LOUISVILLE, KY (WAVE) - In March of 1964, Rev. Dr. Martin Luther King Jr. stood with city leaders and world celebrities as 10,000 people marched on the steps of Kentucky's State Capitol.
Kentucky later became the first state in the south to adopt a statewide civil rights law.
Fifty years after he was killed by an assassin's bullet in Memphis, Dr. King's life, and his work, were remembered in Louisville.
"We mourn what we lost because we can only imagine what it would mean for this country if he were alive today," Reverend Lewis Brogdon, Simmons College Provost, said. "When we really understand King in his context, and we understand that he was assassinated, he was murdered for what he stood for."
Bells rang 39 times at the St. Stephen Baptist Church at 6 p.m. to remember the moment King was murdered. Each was to mark one year of his short life.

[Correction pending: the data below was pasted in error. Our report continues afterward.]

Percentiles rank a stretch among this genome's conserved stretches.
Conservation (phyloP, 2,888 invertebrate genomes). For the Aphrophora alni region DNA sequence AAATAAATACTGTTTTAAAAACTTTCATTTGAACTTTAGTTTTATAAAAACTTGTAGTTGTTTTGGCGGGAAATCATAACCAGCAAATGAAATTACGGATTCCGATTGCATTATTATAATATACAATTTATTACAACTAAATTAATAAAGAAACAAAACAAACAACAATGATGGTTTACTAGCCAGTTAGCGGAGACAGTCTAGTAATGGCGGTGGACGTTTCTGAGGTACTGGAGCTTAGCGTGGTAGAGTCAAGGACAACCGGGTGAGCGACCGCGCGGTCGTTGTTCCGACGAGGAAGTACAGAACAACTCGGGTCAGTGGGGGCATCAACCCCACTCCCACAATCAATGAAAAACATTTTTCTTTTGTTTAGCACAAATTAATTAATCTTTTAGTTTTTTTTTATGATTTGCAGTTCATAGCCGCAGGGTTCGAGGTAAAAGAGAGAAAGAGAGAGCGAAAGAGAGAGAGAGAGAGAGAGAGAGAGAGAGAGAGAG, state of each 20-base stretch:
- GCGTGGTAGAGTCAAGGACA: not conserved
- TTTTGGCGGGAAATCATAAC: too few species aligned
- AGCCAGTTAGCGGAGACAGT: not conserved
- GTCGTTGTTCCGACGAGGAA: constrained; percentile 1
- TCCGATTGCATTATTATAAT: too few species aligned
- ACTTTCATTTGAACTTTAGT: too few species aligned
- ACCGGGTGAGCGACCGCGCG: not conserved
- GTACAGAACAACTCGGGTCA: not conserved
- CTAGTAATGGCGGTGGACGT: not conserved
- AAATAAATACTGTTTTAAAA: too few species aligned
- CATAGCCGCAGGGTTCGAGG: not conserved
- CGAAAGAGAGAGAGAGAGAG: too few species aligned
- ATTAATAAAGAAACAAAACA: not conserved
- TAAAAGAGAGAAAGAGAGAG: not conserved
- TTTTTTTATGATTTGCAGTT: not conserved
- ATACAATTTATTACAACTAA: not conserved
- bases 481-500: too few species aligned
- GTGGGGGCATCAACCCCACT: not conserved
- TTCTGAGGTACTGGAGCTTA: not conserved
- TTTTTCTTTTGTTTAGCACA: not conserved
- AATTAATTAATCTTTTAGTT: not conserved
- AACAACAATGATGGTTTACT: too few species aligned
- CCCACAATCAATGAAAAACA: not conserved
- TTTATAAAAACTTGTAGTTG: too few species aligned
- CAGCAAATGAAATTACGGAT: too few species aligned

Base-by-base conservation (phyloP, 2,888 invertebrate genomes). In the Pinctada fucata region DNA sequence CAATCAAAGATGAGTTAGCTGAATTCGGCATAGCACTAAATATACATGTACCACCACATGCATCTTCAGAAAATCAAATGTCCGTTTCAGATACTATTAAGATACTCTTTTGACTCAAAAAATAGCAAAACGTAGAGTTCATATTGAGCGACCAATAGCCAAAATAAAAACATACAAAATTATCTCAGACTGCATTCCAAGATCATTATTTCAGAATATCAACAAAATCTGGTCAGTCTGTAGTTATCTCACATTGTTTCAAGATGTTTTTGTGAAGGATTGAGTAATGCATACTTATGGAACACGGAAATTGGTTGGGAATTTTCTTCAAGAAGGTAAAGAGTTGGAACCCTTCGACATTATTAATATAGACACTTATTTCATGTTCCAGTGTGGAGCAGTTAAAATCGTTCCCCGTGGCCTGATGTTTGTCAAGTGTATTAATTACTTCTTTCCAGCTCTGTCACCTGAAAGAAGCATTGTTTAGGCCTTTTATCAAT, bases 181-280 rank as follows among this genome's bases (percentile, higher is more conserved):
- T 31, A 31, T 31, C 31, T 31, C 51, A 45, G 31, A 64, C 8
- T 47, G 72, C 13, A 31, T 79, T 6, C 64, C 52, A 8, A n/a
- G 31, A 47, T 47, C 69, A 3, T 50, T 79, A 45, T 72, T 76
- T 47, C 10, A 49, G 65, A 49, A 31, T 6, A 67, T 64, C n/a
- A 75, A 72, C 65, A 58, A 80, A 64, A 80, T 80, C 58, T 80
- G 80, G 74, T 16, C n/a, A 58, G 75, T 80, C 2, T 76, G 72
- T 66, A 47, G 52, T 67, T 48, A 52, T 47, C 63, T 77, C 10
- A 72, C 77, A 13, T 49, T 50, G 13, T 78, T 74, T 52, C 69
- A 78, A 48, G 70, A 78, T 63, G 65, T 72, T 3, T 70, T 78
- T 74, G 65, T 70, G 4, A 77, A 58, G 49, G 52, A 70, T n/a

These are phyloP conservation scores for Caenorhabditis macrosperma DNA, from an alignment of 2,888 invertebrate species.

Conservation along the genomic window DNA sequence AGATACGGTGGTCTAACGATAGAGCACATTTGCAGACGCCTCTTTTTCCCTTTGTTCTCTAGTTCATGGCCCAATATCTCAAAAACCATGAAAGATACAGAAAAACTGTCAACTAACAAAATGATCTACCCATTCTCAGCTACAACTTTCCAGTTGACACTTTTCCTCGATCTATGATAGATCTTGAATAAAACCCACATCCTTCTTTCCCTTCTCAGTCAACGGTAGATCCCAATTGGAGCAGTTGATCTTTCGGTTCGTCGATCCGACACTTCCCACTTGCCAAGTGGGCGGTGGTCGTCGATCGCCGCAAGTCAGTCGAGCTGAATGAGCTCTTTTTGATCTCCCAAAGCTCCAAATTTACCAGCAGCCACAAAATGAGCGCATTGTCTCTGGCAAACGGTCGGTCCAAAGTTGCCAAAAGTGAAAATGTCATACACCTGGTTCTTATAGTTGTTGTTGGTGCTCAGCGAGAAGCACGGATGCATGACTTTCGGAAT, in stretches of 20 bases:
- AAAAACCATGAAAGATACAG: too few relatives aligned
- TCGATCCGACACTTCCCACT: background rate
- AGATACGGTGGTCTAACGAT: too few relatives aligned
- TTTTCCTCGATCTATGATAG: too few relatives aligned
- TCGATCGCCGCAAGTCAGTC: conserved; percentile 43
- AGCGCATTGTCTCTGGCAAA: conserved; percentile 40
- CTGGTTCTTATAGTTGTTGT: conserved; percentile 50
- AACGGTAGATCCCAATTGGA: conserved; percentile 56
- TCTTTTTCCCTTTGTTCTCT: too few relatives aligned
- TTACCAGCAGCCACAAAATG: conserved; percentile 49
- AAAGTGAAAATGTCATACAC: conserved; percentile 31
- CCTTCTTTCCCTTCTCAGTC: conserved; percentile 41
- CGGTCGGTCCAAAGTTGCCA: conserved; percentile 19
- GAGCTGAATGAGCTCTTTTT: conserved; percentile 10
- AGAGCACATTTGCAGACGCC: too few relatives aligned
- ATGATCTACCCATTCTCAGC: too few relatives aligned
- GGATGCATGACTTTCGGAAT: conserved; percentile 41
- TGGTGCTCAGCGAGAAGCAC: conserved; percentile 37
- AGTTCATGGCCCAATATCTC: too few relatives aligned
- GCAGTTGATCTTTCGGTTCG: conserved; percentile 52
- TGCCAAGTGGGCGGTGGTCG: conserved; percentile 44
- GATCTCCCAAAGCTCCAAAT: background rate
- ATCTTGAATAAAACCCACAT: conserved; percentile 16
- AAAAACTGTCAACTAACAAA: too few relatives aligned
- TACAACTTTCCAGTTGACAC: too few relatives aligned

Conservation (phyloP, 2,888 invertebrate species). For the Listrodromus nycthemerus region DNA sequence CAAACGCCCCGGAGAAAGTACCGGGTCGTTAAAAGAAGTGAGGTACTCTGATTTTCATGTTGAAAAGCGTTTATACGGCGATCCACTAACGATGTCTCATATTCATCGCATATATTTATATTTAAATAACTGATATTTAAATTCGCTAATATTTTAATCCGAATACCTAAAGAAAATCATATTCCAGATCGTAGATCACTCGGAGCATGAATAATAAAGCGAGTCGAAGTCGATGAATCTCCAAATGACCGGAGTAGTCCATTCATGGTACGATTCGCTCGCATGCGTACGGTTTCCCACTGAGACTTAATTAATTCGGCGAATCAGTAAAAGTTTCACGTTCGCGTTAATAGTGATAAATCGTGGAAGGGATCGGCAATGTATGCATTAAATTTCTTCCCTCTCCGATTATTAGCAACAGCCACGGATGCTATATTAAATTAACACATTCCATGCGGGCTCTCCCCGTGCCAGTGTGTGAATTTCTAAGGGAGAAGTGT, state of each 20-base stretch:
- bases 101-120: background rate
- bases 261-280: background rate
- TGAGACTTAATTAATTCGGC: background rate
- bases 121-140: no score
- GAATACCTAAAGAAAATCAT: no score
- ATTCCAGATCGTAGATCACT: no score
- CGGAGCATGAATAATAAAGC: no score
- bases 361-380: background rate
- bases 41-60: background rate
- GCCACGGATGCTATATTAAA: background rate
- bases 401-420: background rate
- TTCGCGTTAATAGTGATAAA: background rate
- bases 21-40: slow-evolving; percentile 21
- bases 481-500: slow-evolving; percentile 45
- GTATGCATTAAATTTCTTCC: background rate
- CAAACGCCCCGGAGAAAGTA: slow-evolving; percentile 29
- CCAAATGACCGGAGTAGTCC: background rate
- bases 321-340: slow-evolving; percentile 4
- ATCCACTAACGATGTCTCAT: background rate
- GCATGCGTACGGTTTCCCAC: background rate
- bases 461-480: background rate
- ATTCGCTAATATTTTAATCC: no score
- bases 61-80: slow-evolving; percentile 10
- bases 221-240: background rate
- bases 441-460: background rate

"Although we lost a great leader, he remains with us through his deeds," Louisville NAACP President Raoul Cunningham said. "And we have got to try and make the world a better place to live."
Cunningham was a young activist in Louisville guided by the teachings of King. He called on anyone inspired by King's words today to be active and to vote.
Services at St. Stephen Baptist were organized by Simmons College of Kentucky. Much like the symbolic ringing of the bells, the occasion was both a moment to mourn and to motivate, even for generations too young to remember that day in Memphis.
"He spoke a message of love, but it was tough love and true love," Reverend Richard Hughes said. "He wanted to let you know 'you're doing wrong to me, stop it and let's address it.'"
And after the speeches, the bells at St. Stephen then rang again at 7:05, marking the profound moment when Dr. King was pronounced dead.